On Thursday, January 24, the Schusterman Center for Jewish Studies welcomed Dr. Derek J. Penslar (Harvard University) to discuss the emotional elements of Zionism and anti-Semitism. Focusing on the 1890s through 1920s, and on the Zionist leaders Theodor Herzl and Chaim Weizmann, this talk examined the emotional components of Zionist diplomacy and compares their impact on Zionists and anti-Semites alike. Possessed of radically dissimilar personalities and operating under different geo-political circumstances, Herzl elevated antisemitism into an ideology, while Weizmann engaged with it as an emotion.

This event is part of the Israel in Context Lecture Series, which brings a renowned scholar to campus each Spring to address new developments in academic research on Israeli history, culture, politics, or society.

Berlin Jews - Enemy Aliens with Dr. Chana Schütz
November 28, 2018

In the early morning of October 28th, 1938, Berlin’s police force raided flats and streets to arrest, and then expel, over 1,500 Jewish locals. Targeted for their Polish, and not German, nationalities, these arrestees—which eventually numbered 8,000 across the German Reich—were transported to Poland’s border, across which they marched, under duress, to the town of Zbaczyn (Bentschen, in German). Shoveled into detention camps and thus internment, they became stranded here for nearly ten months. This Polenaktion (or, “Polish Action”) marked a new phase of radicalised persecution by the Nazis.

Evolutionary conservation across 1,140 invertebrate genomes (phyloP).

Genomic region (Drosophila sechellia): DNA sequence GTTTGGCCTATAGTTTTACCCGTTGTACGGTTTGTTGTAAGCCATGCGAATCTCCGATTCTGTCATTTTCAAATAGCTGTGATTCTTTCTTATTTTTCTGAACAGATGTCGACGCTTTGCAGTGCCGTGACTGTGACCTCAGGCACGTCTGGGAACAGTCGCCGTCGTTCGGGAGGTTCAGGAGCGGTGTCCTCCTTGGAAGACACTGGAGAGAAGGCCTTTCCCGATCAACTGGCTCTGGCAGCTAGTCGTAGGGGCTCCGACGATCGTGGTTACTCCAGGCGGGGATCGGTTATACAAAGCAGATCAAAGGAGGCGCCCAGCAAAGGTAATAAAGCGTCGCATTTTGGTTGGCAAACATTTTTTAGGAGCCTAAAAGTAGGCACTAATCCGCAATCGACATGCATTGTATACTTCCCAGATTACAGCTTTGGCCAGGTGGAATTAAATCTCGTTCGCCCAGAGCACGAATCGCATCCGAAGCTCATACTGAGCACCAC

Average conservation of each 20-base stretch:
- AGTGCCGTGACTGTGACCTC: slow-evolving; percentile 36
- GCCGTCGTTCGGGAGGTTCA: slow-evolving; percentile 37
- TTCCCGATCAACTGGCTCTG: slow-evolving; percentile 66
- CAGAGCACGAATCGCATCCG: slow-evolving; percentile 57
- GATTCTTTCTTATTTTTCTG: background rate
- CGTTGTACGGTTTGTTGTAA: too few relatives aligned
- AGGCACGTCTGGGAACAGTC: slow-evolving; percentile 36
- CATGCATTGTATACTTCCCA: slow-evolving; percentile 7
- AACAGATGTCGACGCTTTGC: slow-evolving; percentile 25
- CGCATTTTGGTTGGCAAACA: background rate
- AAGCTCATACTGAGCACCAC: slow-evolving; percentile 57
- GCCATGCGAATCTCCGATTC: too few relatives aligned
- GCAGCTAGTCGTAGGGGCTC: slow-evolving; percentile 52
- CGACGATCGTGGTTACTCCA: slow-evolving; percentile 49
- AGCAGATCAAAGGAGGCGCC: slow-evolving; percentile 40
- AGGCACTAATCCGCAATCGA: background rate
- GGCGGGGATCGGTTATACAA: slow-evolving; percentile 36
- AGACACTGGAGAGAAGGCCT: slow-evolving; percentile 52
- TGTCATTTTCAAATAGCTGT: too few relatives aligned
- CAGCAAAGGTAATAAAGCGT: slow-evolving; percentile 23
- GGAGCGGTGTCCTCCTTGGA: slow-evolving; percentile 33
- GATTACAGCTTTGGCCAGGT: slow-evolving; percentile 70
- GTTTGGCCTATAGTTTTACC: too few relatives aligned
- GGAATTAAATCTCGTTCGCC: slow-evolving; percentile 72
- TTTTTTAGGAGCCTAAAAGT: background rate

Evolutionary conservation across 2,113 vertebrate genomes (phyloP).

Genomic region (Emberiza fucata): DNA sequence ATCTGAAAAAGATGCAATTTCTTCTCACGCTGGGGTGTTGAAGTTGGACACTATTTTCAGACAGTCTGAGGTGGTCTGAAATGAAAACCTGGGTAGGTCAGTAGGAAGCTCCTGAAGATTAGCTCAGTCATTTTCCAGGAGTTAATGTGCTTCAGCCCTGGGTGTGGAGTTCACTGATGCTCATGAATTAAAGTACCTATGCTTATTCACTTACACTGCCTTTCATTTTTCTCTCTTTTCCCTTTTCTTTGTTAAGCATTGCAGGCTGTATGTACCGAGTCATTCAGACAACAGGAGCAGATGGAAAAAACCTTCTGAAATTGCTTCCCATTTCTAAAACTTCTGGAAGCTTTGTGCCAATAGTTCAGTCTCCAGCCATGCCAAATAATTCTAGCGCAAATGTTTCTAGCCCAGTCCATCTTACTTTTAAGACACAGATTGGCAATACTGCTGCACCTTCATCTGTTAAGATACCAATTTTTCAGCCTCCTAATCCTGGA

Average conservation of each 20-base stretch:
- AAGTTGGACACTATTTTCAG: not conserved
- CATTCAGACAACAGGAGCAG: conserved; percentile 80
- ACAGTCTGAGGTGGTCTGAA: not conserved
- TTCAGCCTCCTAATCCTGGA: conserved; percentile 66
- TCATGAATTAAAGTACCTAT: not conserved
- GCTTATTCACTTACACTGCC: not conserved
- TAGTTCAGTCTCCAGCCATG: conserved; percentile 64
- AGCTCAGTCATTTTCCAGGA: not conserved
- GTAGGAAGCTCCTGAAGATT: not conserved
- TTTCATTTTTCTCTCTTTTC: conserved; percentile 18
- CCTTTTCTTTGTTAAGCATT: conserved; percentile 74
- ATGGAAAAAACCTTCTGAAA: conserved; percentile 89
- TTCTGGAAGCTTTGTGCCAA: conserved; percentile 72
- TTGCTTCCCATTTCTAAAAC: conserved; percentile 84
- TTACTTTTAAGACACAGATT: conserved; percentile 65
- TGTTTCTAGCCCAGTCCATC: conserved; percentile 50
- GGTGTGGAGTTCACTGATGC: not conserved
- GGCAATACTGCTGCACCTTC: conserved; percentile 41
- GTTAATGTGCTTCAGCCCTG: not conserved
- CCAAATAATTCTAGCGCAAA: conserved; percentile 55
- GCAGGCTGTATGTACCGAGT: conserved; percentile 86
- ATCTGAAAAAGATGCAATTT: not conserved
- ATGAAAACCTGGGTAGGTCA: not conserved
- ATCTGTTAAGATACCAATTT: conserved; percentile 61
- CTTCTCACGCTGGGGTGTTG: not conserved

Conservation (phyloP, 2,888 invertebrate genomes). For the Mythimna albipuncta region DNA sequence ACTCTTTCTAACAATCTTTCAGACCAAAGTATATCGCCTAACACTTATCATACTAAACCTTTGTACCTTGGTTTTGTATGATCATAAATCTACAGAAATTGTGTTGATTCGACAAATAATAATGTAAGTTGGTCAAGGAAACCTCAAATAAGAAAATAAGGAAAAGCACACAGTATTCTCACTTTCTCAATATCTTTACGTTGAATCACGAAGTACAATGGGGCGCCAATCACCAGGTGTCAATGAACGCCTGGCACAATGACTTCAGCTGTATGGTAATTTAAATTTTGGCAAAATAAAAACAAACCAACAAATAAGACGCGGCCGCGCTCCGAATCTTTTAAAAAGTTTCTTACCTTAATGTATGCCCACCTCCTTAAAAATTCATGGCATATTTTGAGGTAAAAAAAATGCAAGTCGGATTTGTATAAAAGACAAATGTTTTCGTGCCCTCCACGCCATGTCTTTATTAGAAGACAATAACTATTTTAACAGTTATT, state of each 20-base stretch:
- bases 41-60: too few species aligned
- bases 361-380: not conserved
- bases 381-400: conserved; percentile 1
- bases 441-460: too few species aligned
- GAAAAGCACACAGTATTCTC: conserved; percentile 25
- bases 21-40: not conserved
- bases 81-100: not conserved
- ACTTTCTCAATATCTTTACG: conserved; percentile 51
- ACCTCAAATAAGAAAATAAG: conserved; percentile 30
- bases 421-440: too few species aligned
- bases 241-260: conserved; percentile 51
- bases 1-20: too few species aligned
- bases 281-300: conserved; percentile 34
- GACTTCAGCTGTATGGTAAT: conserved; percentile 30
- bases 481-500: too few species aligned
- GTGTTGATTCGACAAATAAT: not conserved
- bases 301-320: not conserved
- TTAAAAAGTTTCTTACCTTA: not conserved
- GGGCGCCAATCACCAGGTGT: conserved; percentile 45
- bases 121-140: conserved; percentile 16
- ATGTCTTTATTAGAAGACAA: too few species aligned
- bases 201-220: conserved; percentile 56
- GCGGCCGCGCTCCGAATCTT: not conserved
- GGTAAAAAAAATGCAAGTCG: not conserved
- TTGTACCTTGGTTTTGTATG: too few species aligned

Berlin Jews – Enemy Aliens textures this trauma across four foci, drawing from: 1) the Polenaktion’s general background; 2) the personal experiences of victims; 3) the reactions of German Jewish institutions to the Polenaktion; and 4) on the compellingly uplifting story behind a Zbacyzn photograph taken by Roman Vishniac in November 1938, which managed to save a young life.

Dr. Chana Schütz studied art history and history across a sundry of locales: in Berlin, Jerusalem, and finally, in Bonn, where she earned her doctorate in 1988 (the University of Bonn). A curator and project director, she has conceived and supervised several exhibitions on German-Jewish art and history—work she presently furthers as Deputy Director of Berlin’s New Synagogue - Centrum Judaicum Foundation.  Dr. Schütz was a visiting scholar at the Schustermann Center in both 2016 and 2017.